Gay marriage has become a states rights issue, a policy decision made on a case by case basis and influenced by the values and viewpoints of each state going t0 trial over marriage bans. This was clearly the intent of the Supreme Court when it ruled against the Defense of Marriage Act in its chosen language. Justice Anthony Kennedy ruled that federally refusing to recognize marriages “impose[s] a disadvantage, a separate status.” But he also made it very clear that this would fall in the hands of states. “The significance of state responsibilities for the definition and regulation of marriage dates to the nation’s beginning,” said Kennedy.
Just as was intended, states are taking on the issue separately, as couples and organizations sue the state to overturn the marriage ban. Unsurprisingly, this has led to a variety of responses from states with different religious backgrounds and more or less conservative legal systems. Even for states that have ruled against the ban, the timeline before marriages are allowed is dependent on appeals in some states. The way this has worked state to state has been varied, and is symptomatic of some states’ hesitancy to allow marriage if there’s a chance it can be prevented once more at the court level.
Idaho, for example, had its marriage ban overturned — however, the 9th U.S. Circuit Court of Appeals ruled that marriages would not be allowed until a decision had been made on whether or not to appeal the case. Compared to Oregon, where no government entity was desirous of an appeal and the National Organization for Marriage, which tried, was rejected, Idaho’s governor hopes to appeal the decision. Pennsylvania saw a federal judge strike down its ban on same-sex marriage Tuesday, and the district judge, John Jones, had no such qualms about allowing marriages. Judge Jones ordered that all could marry immediately. “By virtue of this ruling, same-sex couples who seek to marry in Pennsylvania may do so, and already married same-sex couples will be recognized as such in the Commonwealth,” he said, according to CNN.
In this way, it’s clear that a big part of state cases have to do with the politics within the state government. For example, state attorney generals. “If I were attorney general in Kansas in 1953, I would not have defended a Kansas statute that put in place separate-but-equal facilities,” said Attorney General Eric Holder, advising his state counterparts on whether or not they could choose not to defend marriage bans in their states. Those states with more conservative attorney generals have been considerably more likely to defend their state bans, such as attorney general J.B. Van Hollen (R-Wis.), compared to states like Oregon where bans have gone undefended by the state.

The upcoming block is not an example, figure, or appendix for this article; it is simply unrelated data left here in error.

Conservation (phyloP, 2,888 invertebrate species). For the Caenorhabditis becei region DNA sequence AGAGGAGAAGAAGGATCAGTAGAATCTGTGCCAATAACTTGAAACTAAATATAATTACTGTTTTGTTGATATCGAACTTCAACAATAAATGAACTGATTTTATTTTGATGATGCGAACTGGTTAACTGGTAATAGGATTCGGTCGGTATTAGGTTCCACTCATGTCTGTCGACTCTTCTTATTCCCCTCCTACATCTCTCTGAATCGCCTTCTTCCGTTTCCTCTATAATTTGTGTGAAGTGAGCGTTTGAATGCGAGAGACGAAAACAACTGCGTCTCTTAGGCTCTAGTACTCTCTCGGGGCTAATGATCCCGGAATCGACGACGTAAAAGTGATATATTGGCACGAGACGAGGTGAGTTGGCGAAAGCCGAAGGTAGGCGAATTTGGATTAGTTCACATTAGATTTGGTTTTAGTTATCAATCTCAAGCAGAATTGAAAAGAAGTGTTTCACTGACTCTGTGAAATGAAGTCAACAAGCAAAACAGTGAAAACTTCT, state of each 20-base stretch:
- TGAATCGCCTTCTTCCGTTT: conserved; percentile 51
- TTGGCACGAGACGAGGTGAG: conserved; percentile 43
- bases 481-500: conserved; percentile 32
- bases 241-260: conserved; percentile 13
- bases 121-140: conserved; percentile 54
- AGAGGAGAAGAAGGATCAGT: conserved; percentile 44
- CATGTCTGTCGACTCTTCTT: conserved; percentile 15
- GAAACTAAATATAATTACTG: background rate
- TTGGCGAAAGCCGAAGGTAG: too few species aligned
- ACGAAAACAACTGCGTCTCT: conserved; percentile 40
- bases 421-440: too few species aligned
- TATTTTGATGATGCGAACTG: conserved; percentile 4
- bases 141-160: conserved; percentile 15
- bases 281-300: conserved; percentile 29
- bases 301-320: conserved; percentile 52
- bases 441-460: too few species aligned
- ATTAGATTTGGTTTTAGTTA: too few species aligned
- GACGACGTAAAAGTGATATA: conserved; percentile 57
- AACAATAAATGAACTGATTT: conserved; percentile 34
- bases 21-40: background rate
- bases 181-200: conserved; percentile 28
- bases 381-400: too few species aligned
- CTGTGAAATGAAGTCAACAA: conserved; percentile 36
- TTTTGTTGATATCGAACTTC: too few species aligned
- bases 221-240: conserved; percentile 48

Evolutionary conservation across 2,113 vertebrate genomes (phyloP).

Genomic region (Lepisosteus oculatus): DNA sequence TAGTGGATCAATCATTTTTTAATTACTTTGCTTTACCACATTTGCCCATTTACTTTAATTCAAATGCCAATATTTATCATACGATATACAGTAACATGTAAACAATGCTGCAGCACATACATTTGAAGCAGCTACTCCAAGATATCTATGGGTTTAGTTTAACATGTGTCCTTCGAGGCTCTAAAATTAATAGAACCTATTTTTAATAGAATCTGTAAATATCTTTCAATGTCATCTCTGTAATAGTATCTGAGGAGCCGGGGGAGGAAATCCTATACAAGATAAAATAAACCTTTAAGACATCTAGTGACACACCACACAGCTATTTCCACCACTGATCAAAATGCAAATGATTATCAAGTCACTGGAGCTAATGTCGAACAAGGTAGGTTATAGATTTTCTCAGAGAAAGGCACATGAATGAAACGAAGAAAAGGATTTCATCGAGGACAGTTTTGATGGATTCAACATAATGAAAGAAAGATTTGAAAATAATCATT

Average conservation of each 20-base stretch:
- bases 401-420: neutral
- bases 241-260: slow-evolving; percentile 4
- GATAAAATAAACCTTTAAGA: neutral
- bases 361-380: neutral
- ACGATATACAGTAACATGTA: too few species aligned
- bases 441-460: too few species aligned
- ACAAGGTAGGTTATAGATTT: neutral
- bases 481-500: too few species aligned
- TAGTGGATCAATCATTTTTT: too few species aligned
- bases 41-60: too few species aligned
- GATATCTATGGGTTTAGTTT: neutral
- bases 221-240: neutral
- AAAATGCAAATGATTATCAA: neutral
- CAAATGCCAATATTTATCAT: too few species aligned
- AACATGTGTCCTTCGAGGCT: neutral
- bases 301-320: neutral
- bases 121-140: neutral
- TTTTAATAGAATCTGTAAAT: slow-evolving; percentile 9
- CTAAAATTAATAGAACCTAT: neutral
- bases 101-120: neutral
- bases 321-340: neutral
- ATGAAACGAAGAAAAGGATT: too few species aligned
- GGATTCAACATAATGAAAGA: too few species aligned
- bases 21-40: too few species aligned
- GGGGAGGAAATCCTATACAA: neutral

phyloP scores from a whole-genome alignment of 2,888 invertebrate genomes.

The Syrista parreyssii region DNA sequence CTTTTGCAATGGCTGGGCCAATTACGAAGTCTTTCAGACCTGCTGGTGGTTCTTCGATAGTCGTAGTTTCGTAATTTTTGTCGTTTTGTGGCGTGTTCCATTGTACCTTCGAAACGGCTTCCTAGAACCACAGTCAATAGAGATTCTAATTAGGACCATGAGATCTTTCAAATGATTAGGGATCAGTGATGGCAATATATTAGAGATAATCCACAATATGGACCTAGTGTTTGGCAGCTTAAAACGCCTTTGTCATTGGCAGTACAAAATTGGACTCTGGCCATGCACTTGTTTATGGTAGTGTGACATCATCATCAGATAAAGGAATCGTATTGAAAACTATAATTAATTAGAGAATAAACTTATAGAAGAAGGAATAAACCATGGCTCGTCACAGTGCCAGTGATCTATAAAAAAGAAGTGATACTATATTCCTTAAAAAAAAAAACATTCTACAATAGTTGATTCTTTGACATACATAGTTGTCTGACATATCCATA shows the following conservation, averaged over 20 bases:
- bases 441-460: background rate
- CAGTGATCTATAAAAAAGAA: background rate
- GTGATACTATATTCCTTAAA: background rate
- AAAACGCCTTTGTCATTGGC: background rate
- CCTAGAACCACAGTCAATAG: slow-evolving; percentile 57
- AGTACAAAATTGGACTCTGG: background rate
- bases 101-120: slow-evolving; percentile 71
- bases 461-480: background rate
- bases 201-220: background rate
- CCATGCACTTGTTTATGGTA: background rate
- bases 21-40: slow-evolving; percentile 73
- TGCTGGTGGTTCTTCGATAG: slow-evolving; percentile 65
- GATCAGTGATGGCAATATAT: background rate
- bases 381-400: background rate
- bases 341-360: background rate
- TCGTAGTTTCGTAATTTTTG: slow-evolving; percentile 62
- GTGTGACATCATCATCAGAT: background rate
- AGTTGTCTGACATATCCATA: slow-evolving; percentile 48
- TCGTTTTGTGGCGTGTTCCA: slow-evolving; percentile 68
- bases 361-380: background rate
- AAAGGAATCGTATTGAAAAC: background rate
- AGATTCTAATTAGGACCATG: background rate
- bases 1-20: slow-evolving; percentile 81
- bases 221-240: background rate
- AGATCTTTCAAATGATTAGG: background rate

As an empowerment of the state, this is exactly as it should be. That said, there is something truly unjust about state partisanship or bigotry preventing some state couples enjoying equal rights, while others are lucky enough to reside in a state with more LGBTQ friendly politics, especially as the laws regarding how marriage benefits translate over state borders are somewhat unclear. “It’s not clear. The federal agencies are going to have to decide, and different agencies may decide differently. Congress could always step in, and eventually you’re going to have federal court ruling. There may be additional protection from certain federal agencies, but it’s not clear at this point which ones or when,” said Neil Siegel, law professor at Duke, to CNN.
What it comes down to in the end is not an issue of fairness or morality, but whether this is a state’s rights situation, or a case for equal rights and protection under the constitution, with marriage bans across the U.S. all violating the constitution; because law isn’t purely a moral beast, legal precedence is key in many instances. In cases where the law is more fluid and interpretable, however, it becomes a more political one, which is why 18 states have legal same-sex marriage and 32 states still have a ban in place — though some are in the process of overturning it or considering appeals.
For proponents of equal rights, there’s good news on that front polling wise. According to a Gallup poll published Wednesday, a new height of public opinion favors same-sex marriage. Back in 1996, there were 68 percent of respondents stating they believed same-sex marriage should not be valid, with only 27 percent saying the opposite. In 2014, 55 percent say same-sex marriages should be valid and provided with the same rights as heterosexual marriages. The first state legalized same-sex marriage in 2004, when pro-same-sex-marriage opinion reached 42 percent. Unsurprisingly, it is the younger generations that are supporting same-sex marriage legalization with the highest numbers, with 78 percent of 18 to 29 year olds in favor, 54 percent of 20 to 49 year olds, 48 percent of 50 to 64 year olds, and 42 percent of those individuals 65 years and up — though Gallup notes that more in all age groups support equal rights to marry than in 1996. The partisan split is also clear. As of last year, only 26 percent of Republicans were in favor of same-sex marriage being legal, while 58 percent of Independents were in favor and 69 percent of Democrats were in favor — a split that is certainly apparent in some states’ handling of the marriage ban compared to others.
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